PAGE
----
Having a mental health problem can cause difficulties and obstacles in all areas of life, even those as simple as washing, shopping, talking openly with other people, brushing teeth, cleaning the house, managing money, making friends, shaving and being independent.
Life skills programmes attempt to remedy some of these difficulties by encouraging independent living, so enhancing quality of life.
Read the full summary here: http://summaries.cochrane.org/CD000381/life-skills-programmes-for-chronic-mental-illnesses.
From a more directly service user perspective (SUPER), the experience of mental health problems (such as hearing voices and seeing things) and the sleep- like quality of many medications, often combine to limit the quality of life of service users or their ability to live everyday and fulfilling lives. According to Suman Fernando, an eminent academic and psychiatrist, this can lead to people becoming “zombie- like” and institutionalised. In the words of a service user:
“I’m hardly able to stand up, hardly able to walk, hardly able to talk, hardly able to wash, get dressed or even brush my teeth”.
In order to try and lead better, more fulfilling and active lives (which break the vicious cycle of getting out of hospital only to be re-admitted again during a breakdown) a variety of approaches (including life skills, occupational therapy and peer support) will almost certainly be the way forward in the near future. Life skills not only help service users establish some degree of independence, but also relieve the burden, work and stress often placed on family, friends and carers.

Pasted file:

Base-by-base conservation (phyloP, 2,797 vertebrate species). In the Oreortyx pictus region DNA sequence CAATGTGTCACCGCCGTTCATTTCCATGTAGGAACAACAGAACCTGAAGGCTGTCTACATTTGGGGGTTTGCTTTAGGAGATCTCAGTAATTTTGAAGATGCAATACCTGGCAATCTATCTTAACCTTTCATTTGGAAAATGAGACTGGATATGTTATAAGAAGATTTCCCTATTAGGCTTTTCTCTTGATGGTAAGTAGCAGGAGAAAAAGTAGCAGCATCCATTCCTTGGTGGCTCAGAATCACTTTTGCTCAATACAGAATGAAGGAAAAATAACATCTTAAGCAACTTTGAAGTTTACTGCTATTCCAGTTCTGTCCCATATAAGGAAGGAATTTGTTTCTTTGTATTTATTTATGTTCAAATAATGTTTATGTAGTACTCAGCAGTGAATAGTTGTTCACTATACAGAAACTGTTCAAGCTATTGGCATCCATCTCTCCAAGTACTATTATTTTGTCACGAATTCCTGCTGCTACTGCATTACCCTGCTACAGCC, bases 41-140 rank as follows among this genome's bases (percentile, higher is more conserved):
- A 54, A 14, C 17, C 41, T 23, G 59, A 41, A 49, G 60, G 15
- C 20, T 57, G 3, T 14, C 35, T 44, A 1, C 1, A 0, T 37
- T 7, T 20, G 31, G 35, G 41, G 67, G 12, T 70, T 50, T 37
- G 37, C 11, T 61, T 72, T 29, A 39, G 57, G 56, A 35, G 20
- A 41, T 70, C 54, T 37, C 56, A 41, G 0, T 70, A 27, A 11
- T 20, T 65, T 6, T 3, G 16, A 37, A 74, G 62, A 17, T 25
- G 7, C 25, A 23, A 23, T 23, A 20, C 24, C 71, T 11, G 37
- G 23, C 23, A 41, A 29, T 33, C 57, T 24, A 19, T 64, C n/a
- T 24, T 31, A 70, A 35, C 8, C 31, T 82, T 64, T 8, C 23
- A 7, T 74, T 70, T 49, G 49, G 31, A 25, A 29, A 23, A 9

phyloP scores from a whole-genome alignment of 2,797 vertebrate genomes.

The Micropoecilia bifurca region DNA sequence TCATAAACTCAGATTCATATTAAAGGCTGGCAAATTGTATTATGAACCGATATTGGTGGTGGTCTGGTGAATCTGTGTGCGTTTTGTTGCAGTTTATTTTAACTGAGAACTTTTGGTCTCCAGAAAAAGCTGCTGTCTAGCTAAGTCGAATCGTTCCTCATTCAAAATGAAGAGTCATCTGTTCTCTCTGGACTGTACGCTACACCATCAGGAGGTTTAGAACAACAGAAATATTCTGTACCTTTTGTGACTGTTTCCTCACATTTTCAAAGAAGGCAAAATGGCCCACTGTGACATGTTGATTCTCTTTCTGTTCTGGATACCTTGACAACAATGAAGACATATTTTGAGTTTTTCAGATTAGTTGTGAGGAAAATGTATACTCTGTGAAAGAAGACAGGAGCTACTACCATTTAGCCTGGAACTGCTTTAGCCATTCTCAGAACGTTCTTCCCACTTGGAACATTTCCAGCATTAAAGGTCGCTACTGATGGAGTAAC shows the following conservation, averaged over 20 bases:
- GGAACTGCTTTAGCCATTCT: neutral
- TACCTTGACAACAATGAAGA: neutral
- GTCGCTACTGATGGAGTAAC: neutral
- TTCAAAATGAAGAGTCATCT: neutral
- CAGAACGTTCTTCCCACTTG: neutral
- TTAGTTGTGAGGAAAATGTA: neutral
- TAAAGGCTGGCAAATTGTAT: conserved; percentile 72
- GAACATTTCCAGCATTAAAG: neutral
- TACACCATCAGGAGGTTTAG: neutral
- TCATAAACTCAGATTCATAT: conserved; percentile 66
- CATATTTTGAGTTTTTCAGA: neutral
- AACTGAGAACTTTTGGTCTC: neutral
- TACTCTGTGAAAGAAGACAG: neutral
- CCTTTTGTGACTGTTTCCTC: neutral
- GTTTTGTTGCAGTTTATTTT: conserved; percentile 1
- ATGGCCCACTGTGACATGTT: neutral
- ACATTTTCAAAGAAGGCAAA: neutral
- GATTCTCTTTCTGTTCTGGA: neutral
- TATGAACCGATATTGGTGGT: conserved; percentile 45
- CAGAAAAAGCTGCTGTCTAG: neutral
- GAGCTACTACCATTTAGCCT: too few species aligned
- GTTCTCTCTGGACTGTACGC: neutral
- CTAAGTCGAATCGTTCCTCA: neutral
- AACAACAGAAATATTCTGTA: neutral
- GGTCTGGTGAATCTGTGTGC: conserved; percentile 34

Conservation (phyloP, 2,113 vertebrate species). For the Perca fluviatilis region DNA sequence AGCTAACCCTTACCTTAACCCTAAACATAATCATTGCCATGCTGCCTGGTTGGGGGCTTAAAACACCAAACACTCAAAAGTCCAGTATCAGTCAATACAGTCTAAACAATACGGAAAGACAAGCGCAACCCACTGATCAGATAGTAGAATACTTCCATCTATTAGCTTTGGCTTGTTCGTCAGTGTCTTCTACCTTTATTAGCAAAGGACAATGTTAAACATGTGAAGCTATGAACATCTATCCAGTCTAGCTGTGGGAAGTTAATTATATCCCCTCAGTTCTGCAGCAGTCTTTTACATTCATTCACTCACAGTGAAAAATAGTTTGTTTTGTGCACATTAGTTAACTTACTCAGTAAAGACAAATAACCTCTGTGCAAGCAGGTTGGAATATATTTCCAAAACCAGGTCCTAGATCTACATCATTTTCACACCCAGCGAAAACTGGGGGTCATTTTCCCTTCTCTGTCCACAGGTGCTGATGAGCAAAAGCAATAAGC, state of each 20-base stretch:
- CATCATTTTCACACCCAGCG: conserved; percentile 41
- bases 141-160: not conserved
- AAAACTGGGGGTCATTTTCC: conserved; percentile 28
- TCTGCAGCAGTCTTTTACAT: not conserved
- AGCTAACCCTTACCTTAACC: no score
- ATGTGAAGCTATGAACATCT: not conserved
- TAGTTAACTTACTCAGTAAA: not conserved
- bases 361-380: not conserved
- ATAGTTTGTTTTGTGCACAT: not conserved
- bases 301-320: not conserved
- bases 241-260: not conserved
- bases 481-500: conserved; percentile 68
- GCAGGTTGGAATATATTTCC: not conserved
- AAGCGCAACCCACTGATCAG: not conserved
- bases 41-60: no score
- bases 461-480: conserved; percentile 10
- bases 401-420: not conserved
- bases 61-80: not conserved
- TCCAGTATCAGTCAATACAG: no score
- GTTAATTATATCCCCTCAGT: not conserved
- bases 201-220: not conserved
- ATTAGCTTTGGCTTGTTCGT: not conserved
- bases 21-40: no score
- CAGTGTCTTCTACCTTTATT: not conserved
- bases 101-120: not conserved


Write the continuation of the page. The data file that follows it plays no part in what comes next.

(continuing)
Finally, the review focuses on ‘chronic’ or ‘severe mental illnesses’. Other less severe mental health problems, such as depression, may be better suited to life skills. By way of contrast, mental health problems for the elderly, such as dementia, have greater and longer-term needs of personal care (such as washing, grooming, feeding and toileting). This limits or makes void the need for life skills training for people with dementia, but perhaps not for their carers. Carers often bear the burden, stress and unpaid work of round-the-clock care, so training in life skills and peer support may help this often excluded, isolated and hidden group.
Service User and Service User Expert,
Rethink Mental Illness.